San Mateo’s Own: A.P. Giannini
Apr 16, 2020
Judy explores the history behind one of San Mateo’s most famous and influential residents, Bank of America founder A.P. Giannini.
I’m Judy Gordon, and this is San Mateo Focus.
On April 18, 1906 San Francisco experienced a devastating earthquake and fire. Before his bank the Bank of Italy burned down, Amadeo Pietro (A.P.) Giannini was able to move the vault’s money and records to his home in San Mateo 18 miles away. In an effort to disguise the money and protect it from theft, he transported it in a garbage wagon, hidden under orange crates. While other local San Francisco banks could not access the contents of their overheated vaults for weeks, AP immediately opened a makeshift bank in North Beach and lent money to all those interested in rebuilding San Francisco. The loans were granted with no more than a handshake. Every single loan was later repaid.
The next time you’re driving or walking by the Bank of America branch on El Camino and 3rd, take a break and look at the mosaic that’s on the front of the mid-century modern building. Completed in 1963, it depicts the life of A.P. Giannini who built his home, Seven Oaks, on what is now El Cerrito Avenue in San Mateo and built a banking empire which eventually became the Bank of America. The five 25-foot high panels were the work of designer Louis Macouillard and constructed by Alfonso Pardinas. Starting at the bottom of the left panel with a produce cart and traveling through depictions of California industries that he helped finance—and eventually showing the influence of the Bank of America worldwide—appreciating this beautiful work of public art is better if you know more about the man whose story it tells.
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A.P. Giannini was born in San Jose, California, in 1870, the son of immigrants from Genoa, Italy. His father, a produce farmer, died in an employee dispute when A.P. was seven. His mother later married Lorenzo Scatena, who went into the produce business. Giannini left school early to assist him, and by 19 he was a partner in a thriving enterprise built largely on his reputation for integrity. At 31 he announced that he would sell his half-interest to his employees and retire. That retirement didn’t last long. In 1904 he raised $150,000 and opened the Bank of Italy in a converted saloon directly across the street from the Columbus Savings and Loan. He kept the bartender on as an assistant teller. His guiding principle was that there was money to be made lending to the immigrants, blue collar workers, and others that traditional bankers ignored. He promoted deposits and loans by ringing doorbells and talking to people on the street carefully explaining what a bank does. At a time when it was considered unethical to solicit banking business, traditional bankers didn’t agree with Giannini’s style. The Bank of Italy was the first bank to allow women to open and manage their own account without the permission of their husbands.
Giannini’s experience in 1906 left him a changed man. In his words, “At the time of the earthquake and fire, I was trying to make money for myself. But the fire cured me of that.” He saw how the power of banking could improve people’s lives and made that his life’s mission. He came up with the idea for a statewide system of branch banks that could bring monetary resources to far-flung communities. Opening branches would allow the bank to give better service to everybody.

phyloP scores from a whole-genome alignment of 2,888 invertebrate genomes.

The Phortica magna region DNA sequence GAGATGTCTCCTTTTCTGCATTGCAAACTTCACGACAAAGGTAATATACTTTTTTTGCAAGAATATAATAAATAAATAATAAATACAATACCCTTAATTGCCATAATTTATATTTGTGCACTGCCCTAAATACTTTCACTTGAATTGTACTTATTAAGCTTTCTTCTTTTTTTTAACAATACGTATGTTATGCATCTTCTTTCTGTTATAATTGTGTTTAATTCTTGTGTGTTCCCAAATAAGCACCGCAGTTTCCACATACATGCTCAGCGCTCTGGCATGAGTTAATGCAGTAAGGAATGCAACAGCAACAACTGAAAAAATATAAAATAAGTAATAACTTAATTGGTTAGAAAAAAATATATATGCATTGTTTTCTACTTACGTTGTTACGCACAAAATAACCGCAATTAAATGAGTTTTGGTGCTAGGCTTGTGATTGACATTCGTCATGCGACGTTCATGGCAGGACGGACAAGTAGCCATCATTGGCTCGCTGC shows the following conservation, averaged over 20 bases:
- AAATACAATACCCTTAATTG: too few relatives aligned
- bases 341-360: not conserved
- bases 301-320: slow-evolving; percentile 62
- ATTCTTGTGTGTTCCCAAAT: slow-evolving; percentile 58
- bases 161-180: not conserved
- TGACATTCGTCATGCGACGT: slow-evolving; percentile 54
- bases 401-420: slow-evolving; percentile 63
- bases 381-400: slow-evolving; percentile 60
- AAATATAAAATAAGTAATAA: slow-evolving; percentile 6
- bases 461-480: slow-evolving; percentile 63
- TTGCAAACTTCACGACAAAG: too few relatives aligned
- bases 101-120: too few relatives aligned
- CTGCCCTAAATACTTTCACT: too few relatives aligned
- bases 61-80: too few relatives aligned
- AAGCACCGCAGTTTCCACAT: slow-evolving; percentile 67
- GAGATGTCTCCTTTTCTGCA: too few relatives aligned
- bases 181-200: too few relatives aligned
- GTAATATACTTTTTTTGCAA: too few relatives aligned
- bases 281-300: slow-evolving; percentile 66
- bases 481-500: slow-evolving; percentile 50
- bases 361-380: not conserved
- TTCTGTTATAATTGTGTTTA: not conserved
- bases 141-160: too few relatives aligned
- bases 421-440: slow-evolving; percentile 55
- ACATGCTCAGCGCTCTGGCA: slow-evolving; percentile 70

Giannini helped the California wine industry get started, then financed Hollywood at a time when the movie industry was still trying to prove itself. In 1923 he created a motion-picture loan division and helped Mary Pickford, Charlie Chaplin, Douglas Fairbanks and D.W. Griffith start United Artists. When Walt Disney ran two million over budget on the movie Snow White, Giannini offered him a loan. He granted a loan to William Hewlett and David Packard, the founders of Hewlett Packard. Joseph Strauss approached AP to help with the finances to the Golden Gate Bridge and AP agreed.
In 1928, Giannini established the TransAmerica Corporation to act as a management company for his extensive businesses which now included industries other than banking. The following year, he combined Bank of Italy with other banks he had acquired, under the name Bank of America. By the end of the 1920s, Bank of America had become one of the largest banks in the country.
When Giannini died in 1949 in San Mateo at his home Seven Oaks, his estate was worth less than $500,000. This was his choice. He had no interest in great wealth and prestige, believing it would make him lose touch with the people he wanted to serve. For years he accepted virtually no pay, and when the Board of Directors awarded him a $1.5 million bonus one year, he gave it all to the University of California. “Money itch is a bad thing” he once said, “I never had that trouble.”
A.P. Giannini was one of the greatest bankers and influential businesspeople in the 20th century and he lived most of his life in San Mateo in a comparatively modest estate home which is still standing. There’s more to tell so Here’s the Deal: Next week, we’ll talk more about the Giannini family, in particular his daughter Claire and their home life in San Mateo. In the meantime, go check out that mural!
Okay, that’s all the time we have for this episode. Have a great week. Thanks to Jack Radsliff for the original music to this podcast. If you’d like more information about our sponsor or the topics in today’s episode, go to sanmateofocus.com.